Trunk Routing vs. Bus Routing: They’re the Same Thing, Right?
Recently, a discussion flared up in our office after someone questioned the use of the term ‘trunk routing’. They wondered whether it’s really a term in its own right – or just a fancy name for bus routing?
The question was raised by someone who’s not that familiar with our high-speed design tools – so we’ll let them off the hook! But it begs the question: do people really understand the difference between the two?
Pioneering the trunking concept
But before we get into the technical detail, here’s another question: did you know that Zuken invented the trunking concept for bus planning? We launched it a while back in 2005 with the trunking tool – but we often find that people think it originated with one of our competitors.
Back to the routing question
Bus planning with trunking, the detail is handled for you – Final routing is being done upfront as you go, which means the final plan will work. Various design scenarios can be seen here: layer exchange (3), lengthening in trunk end routing (4), obstacle avoidance (5) and trunk end routing (6).
So, to set the story straight: trunk routing allows you to handle different bus routes collectively as one entity. Trunk routes contain bus routes; they’re not the same thing.
Trunk routing comes into play much closer to the planning stage of the design process; whereas bus routing is the physical layout of the signals within the bus. Often involving detailed, complex routing to avoid obstacles and match lengths, bus routing is very close to the final routing patterns that will be used in the design.
“Trunking” refers to the notion of handling sets of signals, such as buses and differential pairs, as single routing entities. This mirrors the way you might treat such sets of signals as composites that need a high degree of routing symmetry to minimize skew and distortion.
Time and place
“Bus planning” is the early stage of laying out a PCB. It is a kind of channel routing where the designer will try to visualize paths between critical components. Often bus planning is tied in with component placement, and several iterations of component placement/bus planning are required before a suitable starting layout is found. You can think of bus planning as a “sketch” stage where the general outlines of a picture are drawn, then more detail can be filled in later.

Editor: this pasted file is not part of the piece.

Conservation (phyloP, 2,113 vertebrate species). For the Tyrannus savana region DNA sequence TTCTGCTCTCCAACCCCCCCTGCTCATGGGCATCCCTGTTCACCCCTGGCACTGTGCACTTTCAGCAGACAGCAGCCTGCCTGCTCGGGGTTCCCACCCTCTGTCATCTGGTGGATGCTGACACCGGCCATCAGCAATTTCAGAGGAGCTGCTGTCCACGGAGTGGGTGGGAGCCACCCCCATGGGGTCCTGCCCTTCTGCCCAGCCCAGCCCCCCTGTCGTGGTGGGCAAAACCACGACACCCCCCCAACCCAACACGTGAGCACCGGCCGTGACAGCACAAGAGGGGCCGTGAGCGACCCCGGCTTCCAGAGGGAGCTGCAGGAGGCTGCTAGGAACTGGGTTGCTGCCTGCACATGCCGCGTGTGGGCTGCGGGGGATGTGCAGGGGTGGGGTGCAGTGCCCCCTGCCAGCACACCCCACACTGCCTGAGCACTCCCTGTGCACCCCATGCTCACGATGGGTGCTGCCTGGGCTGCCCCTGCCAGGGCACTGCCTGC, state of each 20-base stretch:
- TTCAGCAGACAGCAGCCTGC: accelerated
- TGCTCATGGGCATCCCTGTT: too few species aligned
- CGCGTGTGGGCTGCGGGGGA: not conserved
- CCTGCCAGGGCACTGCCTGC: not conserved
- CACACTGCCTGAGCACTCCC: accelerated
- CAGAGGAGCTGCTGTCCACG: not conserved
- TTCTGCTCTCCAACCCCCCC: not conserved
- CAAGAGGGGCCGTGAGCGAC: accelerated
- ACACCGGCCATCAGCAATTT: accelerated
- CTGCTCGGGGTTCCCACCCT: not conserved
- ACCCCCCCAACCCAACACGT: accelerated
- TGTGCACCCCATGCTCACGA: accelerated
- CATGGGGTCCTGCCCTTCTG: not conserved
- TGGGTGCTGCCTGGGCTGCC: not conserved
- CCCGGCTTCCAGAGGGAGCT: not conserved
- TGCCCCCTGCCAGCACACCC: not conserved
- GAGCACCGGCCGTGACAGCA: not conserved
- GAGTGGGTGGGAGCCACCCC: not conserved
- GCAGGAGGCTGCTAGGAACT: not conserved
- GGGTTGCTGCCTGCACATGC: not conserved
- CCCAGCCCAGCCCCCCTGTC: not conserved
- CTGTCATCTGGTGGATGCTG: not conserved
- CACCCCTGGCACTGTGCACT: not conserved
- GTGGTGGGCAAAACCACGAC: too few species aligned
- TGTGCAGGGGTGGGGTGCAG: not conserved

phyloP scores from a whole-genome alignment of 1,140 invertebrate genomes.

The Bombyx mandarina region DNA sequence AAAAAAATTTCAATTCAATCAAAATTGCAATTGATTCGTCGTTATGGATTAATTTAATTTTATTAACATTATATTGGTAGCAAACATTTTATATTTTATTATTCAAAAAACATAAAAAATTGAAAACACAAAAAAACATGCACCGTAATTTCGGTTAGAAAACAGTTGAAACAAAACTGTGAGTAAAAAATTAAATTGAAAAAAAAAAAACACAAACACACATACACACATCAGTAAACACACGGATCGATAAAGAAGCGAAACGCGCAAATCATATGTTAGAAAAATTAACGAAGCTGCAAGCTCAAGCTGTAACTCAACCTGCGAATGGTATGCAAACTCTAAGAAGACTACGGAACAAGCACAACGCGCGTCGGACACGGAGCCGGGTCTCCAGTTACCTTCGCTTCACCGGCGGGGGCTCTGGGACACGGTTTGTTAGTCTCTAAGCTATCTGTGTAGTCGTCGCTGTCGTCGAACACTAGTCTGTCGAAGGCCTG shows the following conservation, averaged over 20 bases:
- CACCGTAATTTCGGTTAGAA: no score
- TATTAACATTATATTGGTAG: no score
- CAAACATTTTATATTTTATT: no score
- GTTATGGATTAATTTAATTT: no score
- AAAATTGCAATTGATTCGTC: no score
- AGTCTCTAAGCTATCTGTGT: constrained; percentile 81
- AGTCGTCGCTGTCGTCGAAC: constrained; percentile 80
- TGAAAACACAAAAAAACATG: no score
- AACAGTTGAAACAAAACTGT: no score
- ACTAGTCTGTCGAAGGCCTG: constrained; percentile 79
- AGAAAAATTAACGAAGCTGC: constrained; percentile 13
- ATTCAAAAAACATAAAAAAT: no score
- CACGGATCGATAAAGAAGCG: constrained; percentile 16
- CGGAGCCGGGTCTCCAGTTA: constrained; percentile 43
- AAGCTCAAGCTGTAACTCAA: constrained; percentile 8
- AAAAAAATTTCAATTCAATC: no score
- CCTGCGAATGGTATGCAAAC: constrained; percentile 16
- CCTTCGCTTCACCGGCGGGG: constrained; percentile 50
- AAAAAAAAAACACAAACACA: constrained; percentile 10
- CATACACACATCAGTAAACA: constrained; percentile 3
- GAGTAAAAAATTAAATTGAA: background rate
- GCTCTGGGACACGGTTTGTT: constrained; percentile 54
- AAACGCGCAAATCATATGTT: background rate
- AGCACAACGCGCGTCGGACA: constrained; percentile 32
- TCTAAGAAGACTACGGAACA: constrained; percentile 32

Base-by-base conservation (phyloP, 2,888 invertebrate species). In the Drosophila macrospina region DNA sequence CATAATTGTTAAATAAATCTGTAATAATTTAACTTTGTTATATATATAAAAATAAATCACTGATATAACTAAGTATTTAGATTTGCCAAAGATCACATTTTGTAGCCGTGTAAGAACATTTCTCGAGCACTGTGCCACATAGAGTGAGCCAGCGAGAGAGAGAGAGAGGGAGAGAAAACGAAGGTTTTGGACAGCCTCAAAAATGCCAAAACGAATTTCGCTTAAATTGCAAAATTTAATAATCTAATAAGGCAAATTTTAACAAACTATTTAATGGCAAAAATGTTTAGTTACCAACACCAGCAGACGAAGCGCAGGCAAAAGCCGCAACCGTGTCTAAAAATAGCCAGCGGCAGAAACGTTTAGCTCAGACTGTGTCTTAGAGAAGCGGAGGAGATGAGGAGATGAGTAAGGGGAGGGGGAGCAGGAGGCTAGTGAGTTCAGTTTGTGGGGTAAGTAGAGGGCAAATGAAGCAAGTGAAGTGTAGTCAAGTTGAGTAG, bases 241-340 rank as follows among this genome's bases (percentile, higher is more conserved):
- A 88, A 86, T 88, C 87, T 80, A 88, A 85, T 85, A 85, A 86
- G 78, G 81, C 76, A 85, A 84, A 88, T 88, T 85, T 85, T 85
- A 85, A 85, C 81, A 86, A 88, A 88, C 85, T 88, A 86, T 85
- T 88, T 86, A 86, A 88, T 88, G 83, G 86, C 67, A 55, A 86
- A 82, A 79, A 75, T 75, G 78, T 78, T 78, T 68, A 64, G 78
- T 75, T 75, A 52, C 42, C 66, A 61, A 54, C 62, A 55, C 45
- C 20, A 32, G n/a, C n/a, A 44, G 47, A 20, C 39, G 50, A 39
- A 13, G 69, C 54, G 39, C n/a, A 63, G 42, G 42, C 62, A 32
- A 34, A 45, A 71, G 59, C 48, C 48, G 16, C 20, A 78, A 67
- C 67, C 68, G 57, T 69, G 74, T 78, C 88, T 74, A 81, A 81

Trunking allows the user to perform this sketch stage quickly and easily, by putting the bus in as one object which they can move around and adjust at will until the sketch is complete. However, one of the advantages of trunking over competitors’ bus planning tools is that underneath it’s calculating all of the detail for you automatically, so you know that the “sketch” will work as a final picture.
What this means for you, the PCB designer, is that you can quickly sketch routes, making it much quicker and easier to do up-front planning and manipulate a collection of signals as a one group.
Compare this with the competitors’ tools which have much more of a separation between the sketch and detail stage. This can mean that making slight changes in the sketch will have a much more dramatic effect on the detail – which you unfortunately don’t find out until later on.
How can I try this out?
Click the product names to go to web pages with more information.
By John Berrie and Paul Clewes, Zuken, 26 April 2007
This article was written by Kyle Miller from the development team at Zuken’s Technology Centre in Bristol, UK. He is an expert in CR-5000 Lightning and trunk routing technology. If you have any questions on this topic, please post a comment below and Kyle will get back to you.